Story URL: http://news.medill.northwestern.edu/chicago/news.aspx?id=155008
Story Retrieval Date: 6/19/2013 11:58:36 PM CST
Issues of religion and privacy continue to play a role in a health care debate that doctors say is just a matter of science.
Across the country, 19 states now require girls to get the HPV vaccine as a school vaccination prerequisite. Illinois has bills pending that would require the vaccine, as well as fund and educate people about it.
But some groups contest the necessity of the vaccine, which prevents a sexually transmitted infection that can lead to cervical cancer, or challenge it on religious grounds.
Focus on the Family says that abstinence should trump an HPV vaccine.
“Focus on the Family affirms – above any available health intervention – abstinence until marriage and faithfulness after marriage as the best and primary practice in preventing HPV and other STIs,” the group said in a written statement.
Medical professionals don’t agree.
"This is a vaccine that prevents cervical cancer," said Dr. Michelle Luthringshausen, an obstetrics and gynecology specialist at Northwestern's Prentice Women's Hospital. "It's not preventing all sexually transmitted infections. You don't have to tell your 13-year-old daughter it's about sex. It's about cancer."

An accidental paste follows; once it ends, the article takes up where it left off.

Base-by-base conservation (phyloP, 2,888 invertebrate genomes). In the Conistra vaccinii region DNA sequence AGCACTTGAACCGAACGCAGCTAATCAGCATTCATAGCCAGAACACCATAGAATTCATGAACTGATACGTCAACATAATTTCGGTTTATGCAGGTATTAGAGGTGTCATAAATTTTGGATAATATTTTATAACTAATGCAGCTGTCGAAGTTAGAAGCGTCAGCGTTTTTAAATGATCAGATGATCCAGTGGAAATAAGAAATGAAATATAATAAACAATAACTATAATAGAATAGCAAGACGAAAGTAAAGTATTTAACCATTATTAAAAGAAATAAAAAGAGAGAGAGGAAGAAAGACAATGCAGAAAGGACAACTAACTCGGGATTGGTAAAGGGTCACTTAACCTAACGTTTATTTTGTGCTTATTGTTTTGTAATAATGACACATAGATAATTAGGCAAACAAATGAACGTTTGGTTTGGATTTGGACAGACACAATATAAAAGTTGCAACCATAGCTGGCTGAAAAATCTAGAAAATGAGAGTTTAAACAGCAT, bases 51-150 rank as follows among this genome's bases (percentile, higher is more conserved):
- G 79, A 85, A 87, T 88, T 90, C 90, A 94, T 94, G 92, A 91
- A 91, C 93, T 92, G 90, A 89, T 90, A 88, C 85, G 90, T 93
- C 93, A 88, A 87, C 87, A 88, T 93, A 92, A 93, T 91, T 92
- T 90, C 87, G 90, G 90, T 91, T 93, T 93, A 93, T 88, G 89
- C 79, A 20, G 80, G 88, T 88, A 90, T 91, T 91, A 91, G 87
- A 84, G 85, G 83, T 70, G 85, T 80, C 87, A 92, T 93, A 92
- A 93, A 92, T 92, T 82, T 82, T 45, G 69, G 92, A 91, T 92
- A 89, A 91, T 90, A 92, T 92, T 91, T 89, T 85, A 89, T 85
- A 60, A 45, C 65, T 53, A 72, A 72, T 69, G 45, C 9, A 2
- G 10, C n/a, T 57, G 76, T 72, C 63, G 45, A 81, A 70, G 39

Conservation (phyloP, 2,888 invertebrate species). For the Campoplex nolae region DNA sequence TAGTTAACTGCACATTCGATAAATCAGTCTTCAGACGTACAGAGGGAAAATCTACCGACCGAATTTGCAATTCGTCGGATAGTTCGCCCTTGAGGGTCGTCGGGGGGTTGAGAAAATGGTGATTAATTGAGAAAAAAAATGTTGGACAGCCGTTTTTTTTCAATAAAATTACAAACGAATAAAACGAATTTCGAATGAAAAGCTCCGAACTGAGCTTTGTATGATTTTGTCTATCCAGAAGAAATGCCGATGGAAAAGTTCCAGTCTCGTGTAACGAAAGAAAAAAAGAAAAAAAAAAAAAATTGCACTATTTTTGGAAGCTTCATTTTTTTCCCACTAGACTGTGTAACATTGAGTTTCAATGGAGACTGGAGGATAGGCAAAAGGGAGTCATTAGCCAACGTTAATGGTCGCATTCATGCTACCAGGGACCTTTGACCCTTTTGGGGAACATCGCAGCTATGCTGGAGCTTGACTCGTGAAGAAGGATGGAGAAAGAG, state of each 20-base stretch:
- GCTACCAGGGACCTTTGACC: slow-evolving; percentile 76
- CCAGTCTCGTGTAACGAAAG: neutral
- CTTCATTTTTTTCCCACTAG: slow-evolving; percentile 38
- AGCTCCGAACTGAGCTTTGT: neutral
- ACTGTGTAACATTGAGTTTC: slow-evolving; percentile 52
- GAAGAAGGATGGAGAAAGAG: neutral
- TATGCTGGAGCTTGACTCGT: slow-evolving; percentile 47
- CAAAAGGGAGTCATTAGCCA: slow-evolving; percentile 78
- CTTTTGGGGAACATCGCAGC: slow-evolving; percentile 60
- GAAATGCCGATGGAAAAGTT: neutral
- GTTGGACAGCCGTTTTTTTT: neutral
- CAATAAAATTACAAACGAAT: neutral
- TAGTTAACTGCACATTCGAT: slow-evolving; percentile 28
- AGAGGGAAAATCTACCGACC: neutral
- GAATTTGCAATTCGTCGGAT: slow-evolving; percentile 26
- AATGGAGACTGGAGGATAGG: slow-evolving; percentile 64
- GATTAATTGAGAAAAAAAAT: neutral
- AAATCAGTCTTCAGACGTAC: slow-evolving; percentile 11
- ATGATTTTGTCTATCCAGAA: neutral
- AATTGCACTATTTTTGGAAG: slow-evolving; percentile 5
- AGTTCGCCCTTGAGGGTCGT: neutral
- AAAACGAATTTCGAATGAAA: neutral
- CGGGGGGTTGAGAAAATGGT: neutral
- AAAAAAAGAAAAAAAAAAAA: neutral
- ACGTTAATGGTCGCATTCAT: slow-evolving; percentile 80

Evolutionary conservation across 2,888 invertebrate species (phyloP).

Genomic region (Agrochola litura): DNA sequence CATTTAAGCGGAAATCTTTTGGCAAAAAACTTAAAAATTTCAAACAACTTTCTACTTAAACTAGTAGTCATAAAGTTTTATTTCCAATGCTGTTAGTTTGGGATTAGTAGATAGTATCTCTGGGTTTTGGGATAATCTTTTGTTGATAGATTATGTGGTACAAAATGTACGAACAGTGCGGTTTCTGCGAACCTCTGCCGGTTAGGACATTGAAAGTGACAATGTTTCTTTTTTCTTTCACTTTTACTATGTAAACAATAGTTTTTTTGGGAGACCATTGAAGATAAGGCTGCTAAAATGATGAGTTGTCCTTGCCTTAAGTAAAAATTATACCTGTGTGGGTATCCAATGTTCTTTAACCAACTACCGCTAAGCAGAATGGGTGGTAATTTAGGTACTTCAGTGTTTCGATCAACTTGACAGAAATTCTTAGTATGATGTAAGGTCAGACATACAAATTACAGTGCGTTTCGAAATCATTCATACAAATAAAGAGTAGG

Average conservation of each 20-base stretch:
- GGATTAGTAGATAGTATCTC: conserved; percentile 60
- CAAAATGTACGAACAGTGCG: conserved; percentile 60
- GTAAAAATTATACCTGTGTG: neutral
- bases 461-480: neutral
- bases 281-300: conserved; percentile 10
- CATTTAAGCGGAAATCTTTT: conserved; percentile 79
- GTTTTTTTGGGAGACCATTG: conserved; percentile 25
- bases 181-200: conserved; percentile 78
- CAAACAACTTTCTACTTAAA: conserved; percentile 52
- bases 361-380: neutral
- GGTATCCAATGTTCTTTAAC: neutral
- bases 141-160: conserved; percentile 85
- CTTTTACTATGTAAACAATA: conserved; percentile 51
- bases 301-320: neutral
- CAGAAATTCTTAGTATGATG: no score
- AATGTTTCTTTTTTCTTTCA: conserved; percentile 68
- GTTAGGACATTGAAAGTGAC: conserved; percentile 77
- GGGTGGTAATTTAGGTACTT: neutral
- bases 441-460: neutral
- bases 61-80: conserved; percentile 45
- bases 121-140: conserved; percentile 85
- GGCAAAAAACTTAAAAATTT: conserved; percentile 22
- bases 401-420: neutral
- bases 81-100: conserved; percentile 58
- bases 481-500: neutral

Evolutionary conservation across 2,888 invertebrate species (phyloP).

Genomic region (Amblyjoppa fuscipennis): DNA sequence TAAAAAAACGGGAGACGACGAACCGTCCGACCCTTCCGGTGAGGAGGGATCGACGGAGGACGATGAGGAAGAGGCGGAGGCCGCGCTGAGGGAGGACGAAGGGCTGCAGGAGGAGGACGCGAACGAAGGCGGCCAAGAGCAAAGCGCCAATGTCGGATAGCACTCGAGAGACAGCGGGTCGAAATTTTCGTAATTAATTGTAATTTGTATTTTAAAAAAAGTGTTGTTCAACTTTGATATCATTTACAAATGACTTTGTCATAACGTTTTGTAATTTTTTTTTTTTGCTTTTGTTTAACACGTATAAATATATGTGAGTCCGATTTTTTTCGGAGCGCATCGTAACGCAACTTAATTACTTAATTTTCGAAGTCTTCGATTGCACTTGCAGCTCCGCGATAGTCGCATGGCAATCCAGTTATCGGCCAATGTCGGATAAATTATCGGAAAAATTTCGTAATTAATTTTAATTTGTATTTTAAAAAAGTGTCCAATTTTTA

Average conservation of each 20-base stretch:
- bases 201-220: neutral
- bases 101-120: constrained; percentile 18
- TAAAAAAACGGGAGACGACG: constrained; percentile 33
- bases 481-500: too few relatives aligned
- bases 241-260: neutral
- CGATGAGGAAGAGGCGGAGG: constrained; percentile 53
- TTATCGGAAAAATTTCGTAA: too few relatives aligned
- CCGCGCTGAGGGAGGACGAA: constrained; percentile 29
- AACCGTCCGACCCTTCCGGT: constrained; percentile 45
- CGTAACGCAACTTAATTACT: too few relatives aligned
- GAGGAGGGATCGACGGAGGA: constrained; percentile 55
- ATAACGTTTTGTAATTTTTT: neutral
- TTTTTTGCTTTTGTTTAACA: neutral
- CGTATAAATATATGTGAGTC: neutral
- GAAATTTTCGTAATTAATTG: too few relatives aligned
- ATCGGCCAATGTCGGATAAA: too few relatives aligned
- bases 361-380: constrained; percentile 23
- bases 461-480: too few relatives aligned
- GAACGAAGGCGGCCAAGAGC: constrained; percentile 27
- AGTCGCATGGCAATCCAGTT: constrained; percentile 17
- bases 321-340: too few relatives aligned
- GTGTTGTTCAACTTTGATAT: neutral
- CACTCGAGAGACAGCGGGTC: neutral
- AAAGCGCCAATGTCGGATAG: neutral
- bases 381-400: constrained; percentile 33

The genital human papillomavirus is the most common sexually transmitted disease in the U.S., and most infected people don’t know they have it. It causes most cases of cervical cancer and genital warts – affecting approximately 20 million Americans, according to the Centers for Disease Control and Prevention.
The vaccine targets four types of HPV that account for more than 70 percent of cervical cancer cases. The Advisory Committee on Immunization Practices recommends the vaccine – administered in three shots over a six-month period – to girls between the ages of 11 and 12, before they become sexually active.
Northwestern Memorial Hospital hosted “HPV: What’s It Got to Do With Me?” Thursday to teach people about the virus and advocate the need for its vaccine.
“We have done a great job in the U.S. in preventative care for cervical cancer,” said Luthringshausen, the program’s presenter. “There is a lack of cervical screenings worldwide."
The U.S. boasts low incidence and mortality rates because of its preventative care and promotion of the HPV vaccine. According to the American Cancer Society, about 4,070 women died from cervical cancer in 2009. Worldwide, the annual mortality is more than 288,000.
Despite encouraging statistics, some doubt the vaccine’s efficacy. “This vaccine should never have been licensed,” said Nathan Wright, a publisher at Think Choice – an anti-vaccination publishing company. “It is a scam. It has never been proven to save a woman from cervical cancer.”
“It’s a public health issue,” said Luthringshausen. “With the proposed changes in health reform, soon [the vaccine] won’t be a choice."